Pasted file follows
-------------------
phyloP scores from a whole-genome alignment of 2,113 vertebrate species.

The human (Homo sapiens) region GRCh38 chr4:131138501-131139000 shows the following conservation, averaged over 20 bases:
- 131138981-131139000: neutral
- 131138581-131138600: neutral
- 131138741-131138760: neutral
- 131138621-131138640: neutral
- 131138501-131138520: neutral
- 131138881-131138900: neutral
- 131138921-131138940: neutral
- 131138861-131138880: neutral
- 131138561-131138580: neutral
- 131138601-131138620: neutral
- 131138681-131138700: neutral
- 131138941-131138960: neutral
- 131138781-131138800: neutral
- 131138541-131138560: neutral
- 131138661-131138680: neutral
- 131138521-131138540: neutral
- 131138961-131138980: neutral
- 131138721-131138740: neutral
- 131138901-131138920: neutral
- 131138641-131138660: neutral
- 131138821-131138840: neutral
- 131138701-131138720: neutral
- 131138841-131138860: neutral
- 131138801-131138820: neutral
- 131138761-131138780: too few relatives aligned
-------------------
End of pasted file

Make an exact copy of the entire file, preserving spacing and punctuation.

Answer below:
phyloP scores from a whole-genome alignment of 2,113 vertebrate species.

The human (Homo sapiens) region GRCh38 chr4:131138501-131139000 shows the following conservation, averaged over 20 bases:
- 131138981-131139000: neutral
- 131138581-131138600: neutral
- 131138741-131138760: neutral
- 131138621-131138640: neutral
- 131138501-131138520: neutral
- 131138881-131138900: neutral
- 131138921-131138940: neutral
- 131138861-131138880: neutral
- 131138561-131138580: neutral
- 131138601-131138620: neutral
- 131138681-131138700: neutral
- 131138941-131138960: neutral
- 131138781-131138800: neutral
- 131138541-131138560: neutral
- 131138661-131138680: neutral
- 131138521-131138540: neutral
- 131138961-131138980: neutral
- 131138721-131138740: neutral
- 131138901-131138920: neutral
- 131138641-131138660: neutral
- 131138821-131138840: neutral
- 131138701-131138720: neutral
- 131138841-131138860: neutral
- 131138801-131138820: neutral
- 131138761-131138780: too few relatives aligned